patterns...SOMETHIN G...I don't really want to create my persona around a peasant dress. Thank you all so much!!! I know I've asked a lot of questions on this subject so I thank you all for being patient with me.

        DeAnna>>

        Hi, DeAnna,

        The problem is that SCA rules are very vague about clothing. All they say is that you must wear "an attempt at clothing from before 1600". It says nothing about how good the attempt must be. So what you are hearing are different people's opinions of what constitutes "an attempt". I'm a Laurel and a die-hard authenticist, but I started from the Ren Faire myself. I wouldn't now wear any of the clothing I started out with (including wench outfits) - but the vast majority of it is in, and stays in, our shire loaner clothing, because it's a valid attempt. We know they didn't use A-line patterning in the middle ages, but it still sounds to me as if that dress would be an appropriate attempt.

        What patterns or website would be helpful to you depends greatly on what time period and culture you are considering. Italian Rennaissance clothing is vastly different from 12th century English clothing or 16th century Spanish clothing. Where and when you are interested in also makes a difference in whether or not any extant clothing survives - and actually, there is a fair amount of extant clothing, and most of it ISN'T peasant clothing - mostly it's noble or religious clothing.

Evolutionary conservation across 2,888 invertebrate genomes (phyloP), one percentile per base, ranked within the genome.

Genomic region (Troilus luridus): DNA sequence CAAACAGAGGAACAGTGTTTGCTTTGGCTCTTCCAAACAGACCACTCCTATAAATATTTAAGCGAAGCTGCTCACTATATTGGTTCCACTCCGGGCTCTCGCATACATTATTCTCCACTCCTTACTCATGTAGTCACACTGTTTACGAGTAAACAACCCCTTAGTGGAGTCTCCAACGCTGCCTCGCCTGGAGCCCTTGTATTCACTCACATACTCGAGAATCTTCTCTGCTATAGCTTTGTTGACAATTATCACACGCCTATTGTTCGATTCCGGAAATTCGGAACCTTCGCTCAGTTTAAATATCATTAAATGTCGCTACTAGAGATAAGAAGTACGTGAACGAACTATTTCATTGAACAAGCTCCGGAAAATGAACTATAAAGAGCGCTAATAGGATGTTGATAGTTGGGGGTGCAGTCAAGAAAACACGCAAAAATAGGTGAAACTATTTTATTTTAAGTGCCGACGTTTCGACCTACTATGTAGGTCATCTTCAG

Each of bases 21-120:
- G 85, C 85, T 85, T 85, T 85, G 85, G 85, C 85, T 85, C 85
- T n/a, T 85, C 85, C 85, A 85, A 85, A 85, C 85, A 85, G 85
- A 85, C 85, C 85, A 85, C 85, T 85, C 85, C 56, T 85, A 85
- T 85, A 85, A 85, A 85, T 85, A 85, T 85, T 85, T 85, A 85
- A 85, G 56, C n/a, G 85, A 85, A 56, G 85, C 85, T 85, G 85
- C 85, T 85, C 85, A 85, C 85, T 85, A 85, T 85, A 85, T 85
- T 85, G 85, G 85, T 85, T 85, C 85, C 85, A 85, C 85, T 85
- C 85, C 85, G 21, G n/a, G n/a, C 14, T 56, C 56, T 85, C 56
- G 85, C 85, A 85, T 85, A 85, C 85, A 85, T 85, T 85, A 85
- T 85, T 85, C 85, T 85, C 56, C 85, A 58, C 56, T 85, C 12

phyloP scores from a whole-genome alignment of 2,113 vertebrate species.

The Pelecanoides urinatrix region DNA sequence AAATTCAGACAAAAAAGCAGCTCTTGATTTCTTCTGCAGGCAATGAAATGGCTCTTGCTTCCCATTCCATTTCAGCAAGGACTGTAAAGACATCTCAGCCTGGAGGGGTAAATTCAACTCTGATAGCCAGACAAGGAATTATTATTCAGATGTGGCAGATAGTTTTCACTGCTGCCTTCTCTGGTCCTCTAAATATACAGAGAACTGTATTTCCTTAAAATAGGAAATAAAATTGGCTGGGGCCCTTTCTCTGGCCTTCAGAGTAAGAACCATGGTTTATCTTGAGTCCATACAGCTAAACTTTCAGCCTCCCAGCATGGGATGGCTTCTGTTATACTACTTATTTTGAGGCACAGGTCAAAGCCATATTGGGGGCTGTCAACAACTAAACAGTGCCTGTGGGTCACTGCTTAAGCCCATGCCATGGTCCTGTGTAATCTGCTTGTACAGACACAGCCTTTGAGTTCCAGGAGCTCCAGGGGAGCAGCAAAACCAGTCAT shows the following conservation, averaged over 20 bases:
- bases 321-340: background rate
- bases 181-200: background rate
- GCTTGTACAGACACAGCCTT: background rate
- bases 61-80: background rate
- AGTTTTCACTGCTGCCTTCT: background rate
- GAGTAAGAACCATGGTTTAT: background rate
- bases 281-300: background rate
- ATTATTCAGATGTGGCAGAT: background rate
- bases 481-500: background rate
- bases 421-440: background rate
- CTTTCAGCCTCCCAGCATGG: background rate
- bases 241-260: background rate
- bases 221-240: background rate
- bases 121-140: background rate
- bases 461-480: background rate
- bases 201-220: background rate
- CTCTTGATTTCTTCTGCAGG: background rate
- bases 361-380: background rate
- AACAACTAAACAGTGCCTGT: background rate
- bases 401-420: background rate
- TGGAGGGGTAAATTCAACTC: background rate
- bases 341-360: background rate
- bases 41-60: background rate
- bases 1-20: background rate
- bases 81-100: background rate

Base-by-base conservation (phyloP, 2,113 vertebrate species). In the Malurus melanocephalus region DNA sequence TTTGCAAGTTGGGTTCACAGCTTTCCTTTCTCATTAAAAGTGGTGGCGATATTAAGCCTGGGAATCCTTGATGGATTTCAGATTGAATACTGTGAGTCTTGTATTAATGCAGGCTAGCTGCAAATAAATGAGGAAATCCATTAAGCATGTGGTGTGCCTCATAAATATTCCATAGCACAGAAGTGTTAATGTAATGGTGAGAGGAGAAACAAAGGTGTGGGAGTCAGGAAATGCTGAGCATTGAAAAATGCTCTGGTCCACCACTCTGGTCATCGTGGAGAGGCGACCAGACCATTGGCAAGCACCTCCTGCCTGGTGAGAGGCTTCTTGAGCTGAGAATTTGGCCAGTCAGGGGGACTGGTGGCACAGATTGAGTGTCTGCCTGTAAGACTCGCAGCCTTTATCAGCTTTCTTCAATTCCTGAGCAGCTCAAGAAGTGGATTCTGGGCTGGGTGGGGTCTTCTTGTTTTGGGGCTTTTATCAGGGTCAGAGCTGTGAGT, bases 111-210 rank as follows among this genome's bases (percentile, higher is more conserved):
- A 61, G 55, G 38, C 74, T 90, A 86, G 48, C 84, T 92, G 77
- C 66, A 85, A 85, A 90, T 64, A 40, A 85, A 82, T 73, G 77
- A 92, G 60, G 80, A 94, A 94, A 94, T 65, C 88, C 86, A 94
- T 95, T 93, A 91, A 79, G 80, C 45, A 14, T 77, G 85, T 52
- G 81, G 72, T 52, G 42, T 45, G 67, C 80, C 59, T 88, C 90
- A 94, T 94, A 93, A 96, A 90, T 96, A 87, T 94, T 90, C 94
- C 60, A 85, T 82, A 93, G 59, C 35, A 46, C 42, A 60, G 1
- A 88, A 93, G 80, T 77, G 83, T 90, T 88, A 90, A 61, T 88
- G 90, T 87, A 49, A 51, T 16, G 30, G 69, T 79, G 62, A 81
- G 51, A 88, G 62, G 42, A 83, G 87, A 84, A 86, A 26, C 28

If you can give us a little more idea of what you are interested in, I'm sure some of us can point you towards more historically correct patterns or clothing from vendors. But you ARE NOT required to have as close to 100% authentic clothing as is humanly possible - not when you start in the SCA, and not ever. How accurate you want to get is, in the end, up to you.

        Brangwayna Morgan
        Shire of Silver Rlle, East Kingdom
        Lancaster, PA

        [Non-text portions of this message have been removed]







        [Non-text portions of this message have been removed]
      • Muninn
        DeAnna- So, speaking as one newbie to another, I was first interested in the SCA twelve years ago back when the local university had a demonstration day.
        Message 3 of 9 , May 7, 2010
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          DeAnna-